Cracker Barrel’s dividend yield of about 4 percent means investors are “paid to wait” for stronger revenue growth from consumers seeing a slow improvement in their finances, said Leclerc, founder and chief investment officer of Barrack Yard Advisors, which oversees $270 million in Bryn Mawr, Pennsylvania.
Denny’s, in Spartanburg, South Carolina, also has attractive investment attributes, said Jim Tringas, senior portfolio manager in Boston at Wells Capital Management, which holds the company’s shares. Denny’s has been a “reliable cash-flow generator” despite modest sales gains, and its locations are primarily franchises, which requires lower capital spending and bolsters earnings growth.
The stock closed at $6.55 yesterday and is trading at less than 10 times enterprise value to earnings before interest, taxes, depreciation and amortization on a trailing 12-month basis, according to Tringas’ calculations. “That’s not expensive for a franchised business model.”
Even so, a lack of wage growth and weakness in the housing market could restrain spending at family eateries, Knapp said. Average hourly earnings were a seasonally adjusted $24.31 in April, unchanged from March, according to Labor Department data. Sales of existing single-family homes have fallen almost 15 percent to a 4.1 million seasonally-adjusted annual rate in April from July 2013, the highest in almost four years, based on National Association of Realtors figures.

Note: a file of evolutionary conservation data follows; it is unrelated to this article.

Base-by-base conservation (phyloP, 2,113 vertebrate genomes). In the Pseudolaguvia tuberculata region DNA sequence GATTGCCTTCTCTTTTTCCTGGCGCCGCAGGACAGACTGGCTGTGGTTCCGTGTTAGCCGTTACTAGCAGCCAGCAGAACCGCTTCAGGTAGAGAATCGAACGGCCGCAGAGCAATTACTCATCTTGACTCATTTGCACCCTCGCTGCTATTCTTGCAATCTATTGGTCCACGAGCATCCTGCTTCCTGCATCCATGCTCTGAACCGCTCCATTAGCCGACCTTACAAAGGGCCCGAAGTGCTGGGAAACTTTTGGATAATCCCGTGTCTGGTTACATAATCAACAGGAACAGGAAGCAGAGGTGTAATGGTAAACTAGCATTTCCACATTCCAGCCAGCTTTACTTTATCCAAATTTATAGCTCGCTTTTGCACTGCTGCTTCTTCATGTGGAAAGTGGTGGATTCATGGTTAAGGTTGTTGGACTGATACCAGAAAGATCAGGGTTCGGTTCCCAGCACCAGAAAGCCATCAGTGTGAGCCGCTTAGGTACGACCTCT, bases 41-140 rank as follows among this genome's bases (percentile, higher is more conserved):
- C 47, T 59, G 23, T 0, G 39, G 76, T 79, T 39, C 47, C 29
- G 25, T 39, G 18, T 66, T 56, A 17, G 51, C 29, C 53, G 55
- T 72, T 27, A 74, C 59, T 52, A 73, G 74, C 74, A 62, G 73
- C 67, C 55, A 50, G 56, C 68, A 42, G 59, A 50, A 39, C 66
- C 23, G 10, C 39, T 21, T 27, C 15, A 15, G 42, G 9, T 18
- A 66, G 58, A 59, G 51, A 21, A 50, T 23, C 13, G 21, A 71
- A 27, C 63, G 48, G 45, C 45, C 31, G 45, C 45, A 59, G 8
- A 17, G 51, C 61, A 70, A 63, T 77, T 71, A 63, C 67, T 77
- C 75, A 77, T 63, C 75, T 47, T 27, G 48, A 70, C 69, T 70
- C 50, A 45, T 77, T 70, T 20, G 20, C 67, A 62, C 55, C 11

Americans’ expectations for the economy deteriorated to a seven-month low in May, as a gauge in the Bloomberg Consumer Comfort Index declined to 42.5 from 48 in April. The share of respondents who said the economy was getting worse climbed to the highest this year.
Meanwhile, some investors may not find Cracker Barrel enticing because of its valuation. That’s why Christopher O’Cull, an analyst in Brentwood, Tennessee, with Keybanc Capital Markets Inc. maintains a hold recommendation on its shares.
The stock -- which closed at $98.24 yesterday -- is trading at about nine times enterprise value to EBITDA on a forward 12-month basis, based on his calculations. That’s “at the high end” of its historic range, with the 10-year average 7.6 times, he said.
Still, April showed signs of a recovery among family establishments. Comparable restaurant sales contracted 0.2 percent last month from a year earlier after falling 2.3 percent in January-March, Knapp said, citing data he collects. Last year, these sales rose 0.5 percent, outpacing the 1.4 percent decline for casual-dining eateries, he said.
Bob Evans sees signs of “slow and steady” financial gains for U.S. consumers, Chief Executive Officer Steven Davis said at a March 12 conference hosted by UBS. The value of their homes is appreciating and the amount of debt they carry is declining, suggesting “there will be a gradual improvement.”
Americans also are reporting an increased desire to eat out, Miller said. The share of survey respondents who plan to spend more money minus those who said they’ll spend less rose the most in the first quarter since 2011, according to data collected by MillerPulse and ChangeWave Research.
That’s encouraging for investors, as they try to get a read about how “the average U.S. household” is faring when family-dining chains report results in the next month, Miller said. “A significant improvement in sales would be noteworthy.”